To build more robots, dtac is counting on all its people

Internal competition challenges employees with no IT skills to build automation software

  • dtac has set a goal of 100 percent automation for repetitive, rule-based processes by 2023. 
  • All employees can build helper robots no matter their IT skill level.
  • Participating employees have positive attitudes towards automation.

dtac recently held a botathon, a “robot hacking marathon” where employees race to build software automating the most tedious parts of their work. The competition kicked off dtac’s bold plans to automate 100 percent of repetitive, rule-based tasks by 2023. More importantly, it helped to dispel myths about automation in the workplace.

Robot Builders Wanted

Robot Process Automation (RPA) consists of building software that can automatically complete human tasks. Although a hot business trend, it also stokes fears of headcount reductions in employees—particularly among those who don’t feel particularly IT savvy. The dtac botathon stressed that no IT knowledge was required to participate and start building robots. And that humans are the key to successful automation.

dtacblog sat down with organizers and participants of the botathon to better understand what it’s like to hand over your work to a robot. And why doing so may not be the self-sabotage we fear it to be.

Rungtip Suptaweewattana works in dtac’s Customer Service Center, fielding calls and receiving LINE messages from thousands of customers each month. “I have zero knowledge in automation or in IT. My first instinct was that the botathon is not for me. But then I saw this video that promised robots could make some of the dull tasks in my job faster and more efficient,” she told dtacblog.

Ms. Rungtip immediately thought of which parts of her job she’d like to hand over to a robot. Every month, her team must process several thousands of new SIM cards, a dull and time-consuming process due to the many steps involved.

“Customers don’t like it when things take time, while robots are very fast and don’t make mistakes. So it seemed like a good match,” she said. “There were two weeks training leading up to the botathon. I struggled a bit with all the IT vocabulary at first, but we had good coaches and they were very accessible. I’m very proud of what the team achieved in the end. Our robot could save us tens of thousands of hours every year.”

Becoming More Human

Pasuta Chitvarakorn, also a participant, was similarly driven by a desire to improve dtac’s services. He works in dtac’s Devices Management Department, where a careful inventory of all mobile handsets must be conducted continually across over 300 shops. Without up to date information, customers cannot be guaranteed which devices are available where.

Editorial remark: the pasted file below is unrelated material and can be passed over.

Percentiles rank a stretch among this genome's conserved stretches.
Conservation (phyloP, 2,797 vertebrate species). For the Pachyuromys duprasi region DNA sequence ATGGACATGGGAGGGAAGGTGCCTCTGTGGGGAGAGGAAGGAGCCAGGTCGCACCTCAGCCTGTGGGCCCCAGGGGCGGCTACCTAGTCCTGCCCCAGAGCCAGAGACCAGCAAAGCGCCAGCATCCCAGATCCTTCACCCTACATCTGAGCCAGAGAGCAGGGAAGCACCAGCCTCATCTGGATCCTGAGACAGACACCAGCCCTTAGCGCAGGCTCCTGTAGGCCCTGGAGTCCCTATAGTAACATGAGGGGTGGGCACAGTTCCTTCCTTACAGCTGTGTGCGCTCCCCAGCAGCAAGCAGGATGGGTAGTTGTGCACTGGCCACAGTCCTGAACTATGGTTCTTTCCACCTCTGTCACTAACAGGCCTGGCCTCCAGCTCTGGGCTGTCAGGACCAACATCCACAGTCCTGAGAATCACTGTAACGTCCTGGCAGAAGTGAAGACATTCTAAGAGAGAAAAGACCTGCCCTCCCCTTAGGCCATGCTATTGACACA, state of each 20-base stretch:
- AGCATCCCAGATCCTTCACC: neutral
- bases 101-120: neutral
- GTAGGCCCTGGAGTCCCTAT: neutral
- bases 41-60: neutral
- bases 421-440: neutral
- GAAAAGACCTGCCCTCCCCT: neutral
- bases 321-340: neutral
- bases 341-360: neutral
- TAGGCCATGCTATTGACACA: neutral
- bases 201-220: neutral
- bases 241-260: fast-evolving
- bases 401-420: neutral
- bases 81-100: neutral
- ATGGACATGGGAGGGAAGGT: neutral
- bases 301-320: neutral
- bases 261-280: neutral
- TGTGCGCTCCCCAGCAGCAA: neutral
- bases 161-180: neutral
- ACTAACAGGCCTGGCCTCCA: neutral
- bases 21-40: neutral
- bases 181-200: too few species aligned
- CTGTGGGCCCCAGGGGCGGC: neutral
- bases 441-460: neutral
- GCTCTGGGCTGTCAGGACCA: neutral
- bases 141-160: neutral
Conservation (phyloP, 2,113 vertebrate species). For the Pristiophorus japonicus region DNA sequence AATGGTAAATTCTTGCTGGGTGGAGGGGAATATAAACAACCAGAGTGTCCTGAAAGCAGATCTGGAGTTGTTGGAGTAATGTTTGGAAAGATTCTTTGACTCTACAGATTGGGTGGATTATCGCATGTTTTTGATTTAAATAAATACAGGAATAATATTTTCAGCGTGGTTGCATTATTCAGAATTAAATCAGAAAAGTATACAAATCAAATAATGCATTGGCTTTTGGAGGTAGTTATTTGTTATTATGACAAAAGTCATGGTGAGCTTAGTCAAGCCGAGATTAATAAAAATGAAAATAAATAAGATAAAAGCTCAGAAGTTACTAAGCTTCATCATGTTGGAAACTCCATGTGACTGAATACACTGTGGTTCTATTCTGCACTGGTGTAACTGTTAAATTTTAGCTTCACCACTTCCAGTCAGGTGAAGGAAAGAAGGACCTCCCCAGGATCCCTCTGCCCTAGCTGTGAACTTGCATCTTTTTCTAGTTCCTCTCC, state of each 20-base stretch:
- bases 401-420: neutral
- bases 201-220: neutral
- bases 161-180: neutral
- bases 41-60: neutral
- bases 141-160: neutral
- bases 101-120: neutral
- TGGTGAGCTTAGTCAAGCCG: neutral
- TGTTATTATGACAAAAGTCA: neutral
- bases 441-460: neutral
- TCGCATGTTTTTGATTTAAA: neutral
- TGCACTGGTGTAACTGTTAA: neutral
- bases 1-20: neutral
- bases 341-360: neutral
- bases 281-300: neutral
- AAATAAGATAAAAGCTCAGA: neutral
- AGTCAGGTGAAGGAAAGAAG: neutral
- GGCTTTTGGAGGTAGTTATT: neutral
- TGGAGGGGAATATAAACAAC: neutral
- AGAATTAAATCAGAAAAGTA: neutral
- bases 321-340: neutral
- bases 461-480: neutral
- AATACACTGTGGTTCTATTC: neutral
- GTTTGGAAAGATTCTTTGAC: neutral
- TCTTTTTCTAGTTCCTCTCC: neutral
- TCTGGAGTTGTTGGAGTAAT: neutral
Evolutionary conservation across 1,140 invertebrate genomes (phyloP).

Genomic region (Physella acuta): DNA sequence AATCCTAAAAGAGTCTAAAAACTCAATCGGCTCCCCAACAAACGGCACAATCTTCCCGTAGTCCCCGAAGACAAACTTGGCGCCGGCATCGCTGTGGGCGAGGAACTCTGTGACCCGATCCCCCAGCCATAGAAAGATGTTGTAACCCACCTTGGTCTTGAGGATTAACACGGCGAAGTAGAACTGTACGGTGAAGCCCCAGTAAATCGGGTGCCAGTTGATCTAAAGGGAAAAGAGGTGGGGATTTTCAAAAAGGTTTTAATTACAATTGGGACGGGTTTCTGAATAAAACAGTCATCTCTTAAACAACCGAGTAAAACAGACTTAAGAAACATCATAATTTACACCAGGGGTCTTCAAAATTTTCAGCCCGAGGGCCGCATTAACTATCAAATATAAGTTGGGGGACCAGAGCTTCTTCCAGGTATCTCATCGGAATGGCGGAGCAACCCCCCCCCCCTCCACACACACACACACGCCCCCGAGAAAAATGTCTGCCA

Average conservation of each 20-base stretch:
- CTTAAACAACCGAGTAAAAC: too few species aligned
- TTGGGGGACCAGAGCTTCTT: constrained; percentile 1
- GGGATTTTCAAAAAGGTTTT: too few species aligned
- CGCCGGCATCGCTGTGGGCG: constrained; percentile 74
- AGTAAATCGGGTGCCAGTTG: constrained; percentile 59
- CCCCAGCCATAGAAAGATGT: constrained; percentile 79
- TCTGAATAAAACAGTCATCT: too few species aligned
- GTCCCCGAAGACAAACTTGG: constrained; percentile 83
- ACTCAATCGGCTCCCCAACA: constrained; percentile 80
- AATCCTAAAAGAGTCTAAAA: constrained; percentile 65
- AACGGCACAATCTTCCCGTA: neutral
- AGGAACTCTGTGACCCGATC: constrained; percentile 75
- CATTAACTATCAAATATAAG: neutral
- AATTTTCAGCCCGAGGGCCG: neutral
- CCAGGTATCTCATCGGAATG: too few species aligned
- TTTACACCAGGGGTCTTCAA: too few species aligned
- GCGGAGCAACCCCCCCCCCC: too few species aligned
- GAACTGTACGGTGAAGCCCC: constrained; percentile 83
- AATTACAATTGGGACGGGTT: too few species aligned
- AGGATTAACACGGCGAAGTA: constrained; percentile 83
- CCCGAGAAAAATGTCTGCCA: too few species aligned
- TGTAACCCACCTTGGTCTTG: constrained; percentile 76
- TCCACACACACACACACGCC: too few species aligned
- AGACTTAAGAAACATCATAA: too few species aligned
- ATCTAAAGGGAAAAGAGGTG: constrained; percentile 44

“Building a robot has made me more human. You have to talk to a lot of people to understand what tools they’re currently using, how often they update them, how the system could be improved. The more I work on automation, the more time I spend talking to people and the less time I spend looking at spreadsheets,” he said.

The robot prototype he and his team developed reduces a three-hour process down to seven minutes. And when deployed, it will vastly improve customers’ experience booking devices online to pick them up in shops.

“The botathon was really great. It felt more like teaching a child, rather than coding. However, robots can only handle simple tasks. Humans are needed to train them and to handle complex issues,” he said.


The Future Belongs to the Curious

dtacblog also spoke to the botathon organizers, Head of Business Automation Thibaut Girard and Automation Delivery Owner Ongart Preedapirat. They were able to attract over 70 participants from across all of dtac and introduce them to robotic process automation. After building scores of robot prototypes during the three-day competition, 30 process were selected for further development.

“The ambition for dtac is very clear. We want to automate 100% of all repetitive manual processes by 2023. For 2021, we aim to complete 100 robots across the organization. And we want employees to be a part of this. We want them to be focused on high-impact work, not low-value tasks,” said Mr. Girard.

Both he and Mr. Ongart were surprised by the positive reactions the botathon received, with Mr. Ongart saying, “As someone with a tech background, I couldn’t believe what the botathon participants achieved, particularly those without IT skills. Everyone can be a part of the automation journey.”


“Every team really came through,” Mr. Girard added. “The future of work doesn’t have to be scary. You have to be curious, you have to ask the right questions and you have to be ready to learn all your life.”